American Press Reps Shill For Al-Jazeera, Declare U.S. Media Are “Dying”

Al-Jazeera held a news forum yesterday at which a number of American media members spoke poorly about the U.S. press, while giving high praise for their Arabic counterparts. According to the Guardian Unlimited (hat tip to Drudge): “Arabic-language media have an unprecedented chance to take over as the world's premier news source because trust in their US counterparts plummeted following their ‘shameful coverage’ of the war in Iraq, a conference heard today.”

The article got some great quotes from some of America’s “finest” media representatives: “The US media reached an ‘all-time low’ in failing to reflect public opinion and Americans' desire for trusted information, instead acting as a ‘cheerleader’ for war, said Amy Goodman, the executive producer and host of US TV and radio news show Democracy Now!, at a news forum organised by al-Jazeera.”

Ethan Zuckerman, co-founder of Global Voices Online and research fellow at the Berkman Center for Internet and Society at Harvard Law School, joined the parade: “‘I would urge everyone involved with new Arabic media not just to report on this [Arabic] world more fairly and accurately, but to report on the whole world more fairly and accurately. I challenge al-Jazeera and the new Arabic media players to do a better job [than] the US in covering the rest of the world,’ he said.”

Step aside, Mr. Zuckerman, for no one was going to upstage Goodman’s disdain for the American media: “Ms Goodman said in the run-up to the Iraq war a study of NBC, CBS, ABC and PBS newscasts over a fortnight recorded 393 interviews on the conflict, of which only three reported the anti-war movement. ‘This is a media cheerleading for war and does not represent mainstream opinion in the US,’ she added.”

I’m not sure what “fortnight” Goodman examined, but in researching an article for the Free Market Project the past couple of days, I identified numerous reports done prior to the Iraq invasion in March 2003 by the New York Times, the Washington Post, and the USA Today referencing anti-war activities here at home and across the globe. Moreover, though not a precise measurement, a LexisNexis search of the term "anti-war" identified several hundred reports done from March 1 through March 17, 2003 by media outlets including CBS, NBC, ABC, CNN, and NPR.

Regardless, that didn’t deter Goodman from further opining: “Ms Goodman said she believed the policy of embedding reporters with coalition forces was ‘a total failure for independent journalism ... western audiences need to see the other side of the story - from communities and hospitals’.”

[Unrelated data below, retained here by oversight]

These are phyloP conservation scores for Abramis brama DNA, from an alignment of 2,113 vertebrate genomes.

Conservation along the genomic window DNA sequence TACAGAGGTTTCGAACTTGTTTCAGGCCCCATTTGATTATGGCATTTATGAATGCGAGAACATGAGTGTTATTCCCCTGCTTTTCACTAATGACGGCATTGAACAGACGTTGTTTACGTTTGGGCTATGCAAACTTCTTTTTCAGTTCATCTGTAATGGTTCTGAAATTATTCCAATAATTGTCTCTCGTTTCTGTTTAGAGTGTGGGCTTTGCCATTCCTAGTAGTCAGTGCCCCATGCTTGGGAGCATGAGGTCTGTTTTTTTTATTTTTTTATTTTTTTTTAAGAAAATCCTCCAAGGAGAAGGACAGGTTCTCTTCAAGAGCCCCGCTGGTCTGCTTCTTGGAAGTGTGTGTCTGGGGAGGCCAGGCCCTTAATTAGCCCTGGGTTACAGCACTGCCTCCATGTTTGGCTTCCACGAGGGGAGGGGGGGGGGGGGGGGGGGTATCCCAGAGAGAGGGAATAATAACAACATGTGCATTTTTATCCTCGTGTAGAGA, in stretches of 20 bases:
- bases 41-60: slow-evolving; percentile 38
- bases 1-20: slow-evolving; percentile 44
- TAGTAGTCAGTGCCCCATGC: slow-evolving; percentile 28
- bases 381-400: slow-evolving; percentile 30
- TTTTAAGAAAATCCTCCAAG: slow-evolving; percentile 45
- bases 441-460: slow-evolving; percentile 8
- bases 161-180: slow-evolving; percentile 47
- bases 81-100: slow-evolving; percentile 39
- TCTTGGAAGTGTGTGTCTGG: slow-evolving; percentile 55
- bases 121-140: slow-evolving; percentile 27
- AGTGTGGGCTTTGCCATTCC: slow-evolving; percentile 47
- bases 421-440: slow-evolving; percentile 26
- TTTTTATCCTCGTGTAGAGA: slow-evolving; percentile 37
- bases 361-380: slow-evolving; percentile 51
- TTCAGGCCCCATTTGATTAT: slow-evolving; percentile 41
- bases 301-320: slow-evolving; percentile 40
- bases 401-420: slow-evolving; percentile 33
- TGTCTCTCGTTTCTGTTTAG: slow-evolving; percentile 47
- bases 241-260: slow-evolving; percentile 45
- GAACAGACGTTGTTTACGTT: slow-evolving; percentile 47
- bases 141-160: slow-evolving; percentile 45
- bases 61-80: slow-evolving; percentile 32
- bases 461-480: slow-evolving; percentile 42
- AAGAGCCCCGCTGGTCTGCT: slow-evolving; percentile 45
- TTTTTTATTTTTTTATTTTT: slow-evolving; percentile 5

Amy suggested that what Americans needed to better understand the war was significantly more gruesome pictures and videos of death and destruction than we’ve been receiving:

“‘If people in the US had a true picture of war - dead babies, women with their legs blown off, dead and dying soldiers - they would say 'no',’ she said.

“‘There is nothing more important than the media - it is more powerful than any bomb or missile and we have to take it back ... we need a media that is independent and honestly showing us the images, the hell, ugliness and brutality of war, not selling us war.’"

The article continued:

“[Christopher] Dickey, the Middle East regional editor and Paris bureau chief at Newsweek magazine, said US media were ‘dying’.

“‘After 25 years as a foreign correspondent I know what the US wants from the rest of the world: to forget about it.’

“‘There's this idea that the US media is controlling the agenda. In fact the US media is dying. Resources, money and staff are being cut back. Twenty years ago Newsweek had 25 staff in Paris, today it has one: me,’ said Mr Dickey.

“He added that the gap between what the US and Arabic media reports was widening. with American reports being ‘all about victory and the Arabic being all about victims’.”

Isn’t that special? Of course, the beauty of this carping is that, in reality, the American media reps at this forum have a point. After all, the U.S. media are dying, and they don't "reflect public opinion and Americans' desire for trusted information." The oh so delicious hypocrisy here is that these reps believe the problem lies in the media not being liberal enough. As such, if the antique press follows this advice, it will only hasten their demise.

Noel Sheppard's picture